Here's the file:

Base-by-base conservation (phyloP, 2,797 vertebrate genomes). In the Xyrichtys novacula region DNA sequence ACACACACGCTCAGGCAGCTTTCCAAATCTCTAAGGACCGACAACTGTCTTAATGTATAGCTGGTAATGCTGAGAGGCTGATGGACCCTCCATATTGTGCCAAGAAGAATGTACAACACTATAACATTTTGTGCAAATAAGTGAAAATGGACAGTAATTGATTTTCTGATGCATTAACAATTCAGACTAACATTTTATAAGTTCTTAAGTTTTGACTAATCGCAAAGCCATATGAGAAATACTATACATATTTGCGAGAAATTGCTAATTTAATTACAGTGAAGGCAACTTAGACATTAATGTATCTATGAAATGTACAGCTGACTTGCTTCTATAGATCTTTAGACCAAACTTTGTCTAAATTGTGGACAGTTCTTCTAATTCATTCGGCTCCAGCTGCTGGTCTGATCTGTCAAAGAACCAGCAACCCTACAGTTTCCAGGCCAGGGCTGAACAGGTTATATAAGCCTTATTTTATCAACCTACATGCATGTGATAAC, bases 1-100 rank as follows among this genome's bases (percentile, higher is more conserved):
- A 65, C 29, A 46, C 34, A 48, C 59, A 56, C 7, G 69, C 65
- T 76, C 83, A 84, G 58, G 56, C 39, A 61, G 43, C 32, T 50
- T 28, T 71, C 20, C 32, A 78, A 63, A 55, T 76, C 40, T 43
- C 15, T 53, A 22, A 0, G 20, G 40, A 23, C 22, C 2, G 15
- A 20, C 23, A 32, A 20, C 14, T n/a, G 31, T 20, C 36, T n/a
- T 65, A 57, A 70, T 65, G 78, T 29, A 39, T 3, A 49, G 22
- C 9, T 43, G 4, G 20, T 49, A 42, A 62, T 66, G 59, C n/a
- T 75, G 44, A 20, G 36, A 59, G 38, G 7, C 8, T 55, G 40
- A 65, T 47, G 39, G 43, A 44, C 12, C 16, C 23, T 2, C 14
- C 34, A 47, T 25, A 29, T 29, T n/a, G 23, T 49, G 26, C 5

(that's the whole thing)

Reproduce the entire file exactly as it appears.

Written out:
Base-by-base conservation (phyloP, 2,797 vertebrate genomes). In the Xyrichtys novacula region DNA sequence ACACACACGCTCAGGCAGCTTTCCAAATCTCTAAGGACCGACAACTGTCTTAATGTATAGCTGGTAATGCTGAGAGGCTGATGGACCCTCCATATTGTGCCAAGAAGAATGTACAACACTATAACATTTTGTGCAAATAAGTGAAAATGGACAGTAATTGATTTTCTGATGCATTAACAATTCAGACTAACATTTTATAAGTTCTTAAGTTTTGACTAATCGCAAAGCCATATGAGAAATACTATACATATTTGCGAGAAATTGCTAATTTAATTACAGTGAAGGCAACTTAGACATTAATGTATCTATGAAATGTACAGCTGACTTGCTTCTATAGATCTTTAGACCAAACTTTGTCTAAATTGTGGACAGTTCTTCTAATTCATTCGGCTCCAGCTGCTGGTCTGATCTGTCAAAGAACCAGCAACCCTACAGTTTCCAGGCCAGGGCTGAACAGGTTATATAAGCCTTATTTTATCAACCTACATGCATGTGATAAC, bases 1-100 rank as follows among this genome's bases (percentile, higher is more conserved):
- A 65, C 29, A 46, C 34, A 48, C 59, A 56, C 7, G 69, C 65
- T 76, C 83, A 84, G 58, G 56, C 39, A 61, G 43, C 32, T 50
- T 28, T 71, C 20, C 32, A 78, A 63, A 55, T 76, C 40, T 43
- C 15, T 53, A 22, A 0, G 20, G 40, A 23, C 22, C 2, G 15
- A 20, C 23, A 32, A 20, C 14, T n/a, G 31, T 20, C 36, T n/a
- T 65, A 57, A 70, T 65, G 78, T 29, A 39, T 3, A 49, G 22
- C 9, T 43, G 4, G 20, T 49, A 42, A 62, T 66, G 59, C n/a
- T 75, G 44, A 20, G 36, A 59, G 38, G 7, C 8, T 55, G 40
- A 65, T 47, G 39, G 43, A 44, C 12, C 16, C 23, T 2, C 14
- C 34, A 47, T 25, A 29, T 29, T n/a, G 23, T 49, G 26, C 5